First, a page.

The tricky search for just the right amount of automation in our cars

The director of the Alliance Innovation Lab wants there to always be a human in the loop when it comes to vehicles that can drive themselves.
the nissan ariya
The Ariya, an EV. Nissan

Nestled in the heart of California’s high-tech Silicon Valley is the Alliance Innovation Lab, where Nissan, Renault, and Mitsubishi work in partnership. The center is a cradle-to-concept lab for projects related to energy, materials, and smart technologies in cities, all with an eye toward automotive autonomy.

Maarten Sierhuis, the global director of the laboratory, is both exuberant and realistic about what Nissan has to offer as electric and software-driven vehicles go mainstream. And it’s not the apocalyptic robot-centric future portrayed by Hollywood in movies like Minority Report.

“Show me an autonomous system without a human in the loop, and I’ll show you a useless system,” Sierhuis quips to PopSci. “Autonomy is built by and for humans. Thinking that you would have an autonomous car driving around that never has to interact with any person, it’s kind of a silly idea.”

Lessons from space

Educated at The Hague and the University of Amsterdam, Sierhuis is a specialist in artificial intelligence and cognitive science. For more than a dozen years, he was a senior research scientist for intelligent systems at NASA. There, he collaborated on the invention of a Java-based programming language and human behavior simulation environment used at NASA’s Mission Control for the International Space Station.

Based on his experience, Sierhuis says expecting certain systems to fail is wise. “We need to figure there is going to be failure, so we need to design for failure,” he says. “Now, one way to do that—and the automotive industry has been doing this for a long time—is to build redundant systems. If one fails, we have another one that takes over.”

[Related: How Tesla is using a supercomputer to train its self-driving tech]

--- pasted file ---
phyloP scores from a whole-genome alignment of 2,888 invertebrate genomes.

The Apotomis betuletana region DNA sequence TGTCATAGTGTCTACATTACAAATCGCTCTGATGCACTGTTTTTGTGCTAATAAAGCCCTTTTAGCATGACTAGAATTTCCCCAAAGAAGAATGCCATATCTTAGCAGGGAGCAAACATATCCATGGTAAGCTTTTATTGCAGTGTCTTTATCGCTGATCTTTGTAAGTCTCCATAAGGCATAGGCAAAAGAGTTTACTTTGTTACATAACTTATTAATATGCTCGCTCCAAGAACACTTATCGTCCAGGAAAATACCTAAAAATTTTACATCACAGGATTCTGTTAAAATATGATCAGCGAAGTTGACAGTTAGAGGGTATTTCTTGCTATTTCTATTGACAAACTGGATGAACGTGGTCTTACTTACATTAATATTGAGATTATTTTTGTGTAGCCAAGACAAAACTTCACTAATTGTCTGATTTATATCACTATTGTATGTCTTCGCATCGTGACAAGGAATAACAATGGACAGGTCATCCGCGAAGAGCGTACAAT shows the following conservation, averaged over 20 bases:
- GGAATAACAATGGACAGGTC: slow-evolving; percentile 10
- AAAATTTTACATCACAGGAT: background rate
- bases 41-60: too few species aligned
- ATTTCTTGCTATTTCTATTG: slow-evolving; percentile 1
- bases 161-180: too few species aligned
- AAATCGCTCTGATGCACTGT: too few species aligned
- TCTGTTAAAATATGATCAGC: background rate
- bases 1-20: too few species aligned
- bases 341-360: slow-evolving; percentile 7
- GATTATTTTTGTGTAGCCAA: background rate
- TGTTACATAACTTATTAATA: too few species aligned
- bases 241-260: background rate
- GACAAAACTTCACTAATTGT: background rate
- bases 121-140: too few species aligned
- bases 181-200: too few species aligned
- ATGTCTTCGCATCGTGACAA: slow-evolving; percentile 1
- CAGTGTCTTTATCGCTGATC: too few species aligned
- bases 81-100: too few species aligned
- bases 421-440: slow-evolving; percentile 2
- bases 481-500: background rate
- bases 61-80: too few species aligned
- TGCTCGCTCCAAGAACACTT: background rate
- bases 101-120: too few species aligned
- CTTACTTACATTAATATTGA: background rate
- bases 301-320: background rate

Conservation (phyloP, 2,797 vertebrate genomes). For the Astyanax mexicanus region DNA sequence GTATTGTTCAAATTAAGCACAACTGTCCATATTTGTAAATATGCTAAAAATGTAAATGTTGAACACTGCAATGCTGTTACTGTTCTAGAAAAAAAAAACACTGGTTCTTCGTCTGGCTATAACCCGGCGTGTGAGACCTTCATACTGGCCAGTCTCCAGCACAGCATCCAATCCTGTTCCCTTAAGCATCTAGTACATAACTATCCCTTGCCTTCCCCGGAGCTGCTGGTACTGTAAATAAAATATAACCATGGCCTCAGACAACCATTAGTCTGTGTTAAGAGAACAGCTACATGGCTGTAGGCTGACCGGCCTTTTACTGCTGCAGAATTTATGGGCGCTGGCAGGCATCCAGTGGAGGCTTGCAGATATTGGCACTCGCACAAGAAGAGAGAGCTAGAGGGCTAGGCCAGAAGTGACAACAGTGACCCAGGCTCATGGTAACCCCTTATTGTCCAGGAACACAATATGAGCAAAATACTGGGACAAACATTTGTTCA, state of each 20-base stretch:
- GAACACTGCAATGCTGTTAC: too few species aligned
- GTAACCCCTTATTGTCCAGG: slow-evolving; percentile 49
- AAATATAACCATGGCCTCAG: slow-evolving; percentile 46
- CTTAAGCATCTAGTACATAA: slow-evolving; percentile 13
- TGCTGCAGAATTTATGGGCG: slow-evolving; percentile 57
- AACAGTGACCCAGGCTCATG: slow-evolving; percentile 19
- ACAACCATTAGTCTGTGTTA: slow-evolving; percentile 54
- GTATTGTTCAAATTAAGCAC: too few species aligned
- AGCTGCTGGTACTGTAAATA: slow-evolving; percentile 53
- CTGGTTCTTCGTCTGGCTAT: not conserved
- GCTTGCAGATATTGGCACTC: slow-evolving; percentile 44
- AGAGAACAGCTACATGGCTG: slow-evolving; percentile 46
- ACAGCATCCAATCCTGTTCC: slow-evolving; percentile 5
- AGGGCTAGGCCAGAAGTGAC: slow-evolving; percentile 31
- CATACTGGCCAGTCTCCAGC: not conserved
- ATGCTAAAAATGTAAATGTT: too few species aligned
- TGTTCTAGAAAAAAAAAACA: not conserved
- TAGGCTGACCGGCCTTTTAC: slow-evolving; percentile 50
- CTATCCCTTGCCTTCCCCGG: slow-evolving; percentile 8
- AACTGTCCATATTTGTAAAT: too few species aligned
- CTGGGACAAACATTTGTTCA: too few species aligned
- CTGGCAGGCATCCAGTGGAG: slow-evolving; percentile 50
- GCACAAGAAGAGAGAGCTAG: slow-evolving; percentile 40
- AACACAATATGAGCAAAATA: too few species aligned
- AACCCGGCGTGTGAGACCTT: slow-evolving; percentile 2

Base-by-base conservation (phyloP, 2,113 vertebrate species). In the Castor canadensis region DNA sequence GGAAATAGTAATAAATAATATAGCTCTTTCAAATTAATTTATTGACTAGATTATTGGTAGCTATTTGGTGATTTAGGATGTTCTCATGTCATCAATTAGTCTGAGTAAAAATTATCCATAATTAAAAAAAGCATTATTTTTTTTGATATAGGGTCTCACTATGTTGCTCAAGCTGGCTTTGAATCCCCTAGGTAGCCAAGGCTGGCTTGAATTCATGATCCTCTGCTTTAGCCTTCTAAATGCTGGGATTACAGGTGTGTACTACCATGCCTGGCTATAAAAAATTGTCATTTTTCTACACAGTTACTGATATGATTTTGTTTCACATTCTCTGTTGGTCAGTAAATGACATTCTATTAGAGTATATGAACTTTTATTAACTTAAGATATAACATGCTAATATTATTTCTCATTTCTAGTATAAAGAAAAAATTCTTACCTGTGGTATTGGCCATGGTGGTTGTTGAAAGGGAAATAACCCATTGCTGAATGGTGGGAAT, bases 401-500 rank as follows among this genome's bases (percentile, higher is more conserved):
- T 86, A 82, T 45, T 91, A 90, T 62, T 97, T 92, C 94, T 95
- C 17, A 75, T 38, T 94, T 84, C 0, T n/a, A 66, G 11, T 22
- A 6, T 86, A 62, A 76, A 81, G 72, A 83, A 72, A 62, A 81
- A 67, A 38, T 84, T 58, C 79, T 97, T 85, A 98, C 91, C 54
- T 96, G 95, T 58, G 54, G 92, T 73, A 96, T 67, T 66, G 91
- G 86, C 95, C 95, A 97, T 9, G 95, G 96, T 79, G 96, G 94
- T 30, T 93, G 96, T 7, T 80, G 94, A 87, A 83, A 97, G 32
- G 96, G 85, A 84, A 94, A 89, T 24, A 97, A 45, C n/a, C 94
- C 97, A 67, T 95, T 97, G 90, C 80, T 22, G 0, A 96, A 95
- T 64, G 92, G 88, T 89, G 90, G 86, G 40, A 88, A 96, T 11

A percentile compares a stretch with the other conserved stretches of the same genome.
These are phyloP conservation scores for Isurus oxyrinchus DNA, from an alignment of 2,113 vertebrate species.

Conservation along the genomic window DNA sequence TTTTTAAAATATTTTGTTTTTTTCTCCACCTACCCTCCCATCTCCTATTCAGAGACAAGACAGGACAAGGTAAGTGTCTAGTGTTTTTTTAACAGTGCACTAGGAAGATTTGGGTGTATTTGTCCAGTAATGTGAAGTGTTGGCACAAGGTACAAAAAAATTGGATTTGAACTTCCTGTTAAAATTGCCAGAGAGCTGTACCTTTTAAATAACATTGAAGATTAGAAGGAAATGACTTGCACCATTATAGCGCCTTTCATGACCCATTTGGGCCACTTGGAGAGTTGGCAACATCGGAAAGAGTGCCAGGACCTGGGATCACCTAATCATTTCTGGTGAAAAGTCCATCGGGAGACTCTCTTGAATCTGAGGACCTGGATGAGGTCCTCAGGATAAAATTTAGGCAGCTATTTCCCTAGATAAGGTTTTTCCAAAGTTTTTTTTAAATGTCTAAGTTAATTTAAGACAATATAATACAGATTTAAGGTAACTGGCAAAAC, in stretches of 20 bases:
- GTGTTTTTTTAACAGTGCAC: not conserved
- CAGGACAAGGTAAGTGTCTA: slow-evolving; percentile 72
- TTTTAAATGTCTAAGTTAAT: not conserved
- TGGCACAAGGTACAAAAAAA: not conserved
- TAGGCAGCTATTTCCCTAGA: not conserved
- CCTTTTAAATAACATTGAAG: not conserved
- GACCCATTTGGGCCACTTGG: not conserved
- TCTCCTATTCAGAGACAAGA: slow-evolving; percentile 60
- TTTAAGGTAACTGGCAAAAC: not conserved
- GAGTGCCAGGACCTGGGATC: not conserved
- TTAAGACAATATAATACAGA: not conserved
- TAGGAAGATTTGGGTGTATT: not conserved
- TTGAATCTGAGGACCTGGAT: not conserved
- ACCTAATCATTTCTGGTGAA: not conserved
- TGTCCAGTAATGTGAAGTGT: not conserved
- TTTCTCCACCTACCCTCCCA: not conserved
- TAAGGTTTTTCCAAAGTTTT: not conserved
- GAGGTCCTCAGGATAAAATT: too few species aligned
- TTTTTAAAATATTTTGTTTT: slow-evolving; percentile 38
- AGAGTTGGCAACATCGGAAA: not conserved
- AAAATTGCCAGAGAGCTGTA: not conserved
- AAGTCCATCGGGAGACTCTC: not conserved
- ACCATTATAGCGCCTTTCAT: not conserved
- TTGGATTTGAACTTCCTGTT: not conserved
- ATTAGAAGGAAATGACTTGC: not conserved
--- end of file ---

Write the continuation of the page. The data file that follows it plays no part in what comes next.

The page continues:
One vein of research has Nissan partnering with the Japan Aerospace Exploration Agency (JAXA) to develop an uncrewed rover prototype for NASA. Based on Nissan’s EV all-wheel drive control technology (dubbed e-4ORCE) used on the brand’s newest EV, Ariya, the rover features front and rear electric motors to navigate challenging terrain. 

Sierhuis calls the Ariya Nissan’s most advanced vehicle to date. It is a stepping stone toward combining all the technology the lab is working on in one actual product. He and the team have switched from using a Leaf to an Ariya for its hands-on research, even simulating lunar dust to test the system’s capabilities in space.

‘There is no autonomy without a human in the loop’

There is an air of distrust of autonomous technology from some car buyers, amplified by some high-profile crashes involving Tesla’s so-called “Full Self-Driving” vehicles.

“It’s hard for OEMs to decide where and how to bring this technology to market,” Sierhuis says. “I think this is part of the reason why it’s not there yet, because is it responsible to go from step zero or step one to fully autonomous driving in one big step? Maybe that’s not the right way to teach people how to interact with autonomous systems.”

From the lab team’s perspective, society is experiencing a learning curve and so the team is ensuring that technology is rolled out gradually and responsibly. Nissan’s approach is to carefully calibrate its systems so the car doesn’t take over. Computing is developed for people, and the people are at the center of it, Sierhuis says, and it should always be about that. That’s not just about the system itself; driving should still be fun.